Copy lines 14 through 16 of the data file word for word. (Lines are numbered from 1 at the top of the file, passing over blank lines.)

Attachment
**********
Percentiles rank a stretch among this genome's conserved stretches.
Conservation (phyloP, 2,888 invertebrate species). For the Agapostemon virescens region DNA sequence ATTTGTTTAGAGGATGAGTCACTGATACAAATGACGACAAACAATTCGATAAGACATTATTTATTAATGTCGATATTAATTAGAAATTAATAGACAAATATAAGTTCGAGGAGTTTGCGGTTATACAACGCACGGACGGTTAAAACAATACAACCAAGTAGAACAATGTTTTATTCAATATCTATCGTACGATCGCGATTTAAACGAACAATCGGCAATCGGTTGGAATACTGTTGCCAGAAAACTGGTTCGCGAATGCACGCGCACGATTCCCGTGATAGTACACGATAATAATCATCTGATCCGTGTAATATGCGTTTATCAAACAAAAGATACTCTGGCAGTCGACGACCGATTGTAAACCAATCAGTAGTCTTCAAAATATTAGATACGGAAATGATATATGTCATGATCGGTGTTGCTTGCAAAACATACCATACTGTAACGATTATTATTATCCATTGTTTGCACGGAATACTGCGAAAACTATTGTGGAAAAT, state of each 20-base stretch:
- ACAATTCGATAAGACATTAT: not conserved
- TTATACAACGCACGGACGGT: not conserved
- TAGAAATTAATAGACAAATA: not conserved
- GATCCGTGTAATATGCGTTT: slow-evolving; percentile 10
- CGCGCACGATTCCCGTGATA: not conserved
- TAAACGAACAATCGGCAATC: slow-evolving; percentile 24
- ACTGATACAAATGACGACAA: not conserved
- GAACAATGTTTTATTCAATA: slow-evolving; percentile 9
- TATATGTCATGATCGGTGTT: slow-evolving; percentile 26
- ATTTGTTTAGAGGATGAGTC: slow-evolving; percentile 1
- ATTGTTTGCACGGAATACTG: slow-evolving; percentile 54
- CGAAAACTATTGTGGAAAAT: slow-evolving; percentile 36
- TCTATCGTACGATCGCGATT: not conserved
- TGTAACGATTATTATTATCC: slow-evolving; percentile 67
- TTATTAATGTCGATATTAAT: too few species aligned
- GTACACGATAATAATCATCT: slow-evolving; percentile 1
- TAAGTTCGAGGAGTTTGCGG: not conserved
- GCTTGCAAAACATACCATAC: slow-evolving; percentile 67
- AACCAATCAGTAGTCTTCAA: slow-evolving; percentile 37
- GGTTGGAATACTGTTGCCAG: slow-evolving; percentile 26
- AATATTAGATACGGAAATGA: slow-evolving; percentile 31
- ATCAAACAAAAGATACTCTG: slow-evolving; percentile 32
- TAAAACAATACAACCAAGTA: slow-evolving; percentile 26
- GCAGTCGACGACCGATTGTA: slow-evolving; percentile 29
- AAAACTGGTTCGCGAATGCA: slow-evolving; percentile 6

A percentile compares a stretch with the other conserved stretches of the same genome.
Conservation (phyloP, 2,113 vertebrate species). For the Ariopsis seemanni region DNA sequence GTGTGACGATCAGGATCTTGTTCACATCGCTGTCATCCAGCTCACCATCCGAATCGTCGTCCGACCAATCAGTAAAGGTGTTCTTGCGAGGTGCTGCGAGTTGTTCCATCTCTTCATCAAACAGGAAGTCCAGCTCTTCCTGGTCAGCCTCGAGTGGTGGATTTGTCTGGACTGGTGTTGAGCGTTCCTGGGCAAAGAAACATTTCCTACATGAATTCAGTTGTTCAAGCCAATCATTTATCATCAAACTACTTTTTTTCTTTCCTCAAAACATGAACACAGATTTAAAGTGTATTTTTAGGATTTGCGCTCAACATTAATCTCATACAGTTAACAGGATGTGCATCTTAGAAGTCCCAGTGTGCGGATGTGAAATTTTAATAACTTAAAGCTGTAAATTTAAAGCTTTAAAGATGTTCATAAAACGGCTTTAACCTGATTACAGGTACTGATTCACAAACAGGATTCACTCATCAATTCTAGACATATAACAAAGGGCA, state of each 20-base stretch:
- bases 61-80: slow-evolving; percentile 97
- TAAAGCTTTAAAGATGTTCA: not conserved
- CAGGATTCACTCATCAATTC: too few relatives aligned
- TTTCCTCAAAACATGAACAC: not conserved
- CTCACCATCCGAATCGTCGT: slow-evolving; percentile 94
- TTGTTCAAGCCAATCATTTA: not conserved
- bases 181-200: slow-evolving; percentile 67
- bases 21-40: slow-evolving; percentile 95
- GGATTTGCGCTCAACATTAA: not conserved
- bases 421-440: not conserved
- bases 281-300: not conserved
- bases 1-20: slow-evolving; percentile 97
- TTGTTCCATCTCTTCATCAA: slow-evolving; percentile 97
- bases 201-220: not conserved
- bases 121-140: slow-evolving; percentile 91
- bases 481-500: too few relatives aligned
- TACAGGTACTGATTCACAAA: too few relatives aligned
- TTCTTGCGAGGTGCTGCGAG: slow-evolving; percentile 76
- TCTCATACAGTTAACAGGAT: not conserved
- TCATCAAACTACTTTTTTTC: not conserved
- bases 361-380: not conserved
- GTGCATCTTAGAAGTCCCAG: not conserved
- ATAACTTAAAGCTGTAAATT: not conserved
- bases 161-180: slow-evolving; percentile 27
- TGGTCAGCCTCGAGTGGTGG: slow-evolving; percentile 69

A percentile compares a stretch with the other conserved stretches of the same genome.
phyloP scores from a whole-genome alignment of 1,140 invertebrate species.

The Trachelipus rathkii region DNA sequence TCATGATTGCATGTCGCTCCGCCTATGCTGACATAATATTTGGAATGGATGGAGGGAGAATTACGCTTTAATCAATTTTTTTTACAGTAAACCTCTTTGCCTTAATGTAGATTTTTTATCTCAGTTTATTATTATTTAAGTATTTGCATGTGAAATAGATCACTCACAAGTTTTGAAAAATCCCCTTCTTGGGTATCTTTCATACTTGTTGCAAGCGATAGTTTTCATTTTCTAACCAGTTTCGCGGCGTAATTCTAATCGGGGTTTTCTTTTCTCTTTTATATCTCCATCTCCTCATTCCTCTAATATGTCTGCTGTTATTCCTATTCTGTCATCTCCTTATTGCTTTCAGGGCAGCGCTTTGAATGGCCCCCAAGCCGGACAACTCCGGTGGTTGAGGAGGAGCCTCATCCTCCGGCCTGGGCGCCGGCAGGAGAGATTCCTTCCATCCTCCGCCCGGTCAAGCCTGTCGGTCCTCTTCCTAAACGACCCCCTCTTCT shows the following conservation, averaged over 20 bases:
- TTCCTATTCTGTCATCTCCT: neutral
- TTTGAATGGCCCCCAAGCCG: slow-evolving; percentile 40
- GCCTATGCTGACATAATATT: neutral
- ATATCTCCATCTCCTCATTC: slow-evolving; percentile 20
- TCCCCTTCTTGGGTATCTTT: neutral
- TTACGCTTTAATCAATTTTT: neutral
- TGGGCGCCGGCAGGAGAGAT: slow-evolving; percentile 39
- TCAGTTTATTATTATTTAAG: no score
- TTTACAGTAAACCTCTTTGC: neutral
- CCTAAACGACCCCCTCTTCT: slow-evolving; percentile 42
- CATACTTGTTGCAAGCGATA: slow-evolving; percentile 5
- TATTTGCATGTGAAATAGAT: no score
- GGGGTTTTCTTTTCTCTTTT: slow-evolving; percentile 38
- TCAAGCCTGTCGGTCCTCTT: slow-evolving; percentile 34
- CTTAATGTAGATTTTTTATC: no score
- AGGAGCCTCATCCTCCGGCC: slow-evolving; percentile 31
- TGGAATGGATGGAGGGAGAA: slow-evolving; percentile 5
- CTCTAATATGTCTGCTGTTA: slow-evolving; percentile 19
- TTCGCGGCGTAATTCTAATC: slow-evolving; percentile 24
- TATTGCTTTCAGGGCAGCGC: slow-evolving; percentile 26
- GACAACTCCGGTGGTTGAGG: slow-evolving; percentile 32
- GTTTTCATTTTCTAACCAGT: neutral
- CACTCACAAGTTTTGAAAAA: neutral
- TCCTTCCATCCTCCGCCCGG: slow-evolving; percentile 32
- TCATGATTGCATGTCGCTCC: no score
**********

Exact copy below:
- CGAAAACTATTGTGGAAAAT: slow-evolving; percentile 36
- TCTATCGTACGATCGCGATT: not conserved
- TGTAACGATTATTATTATCC: slow-evolving; percentile 67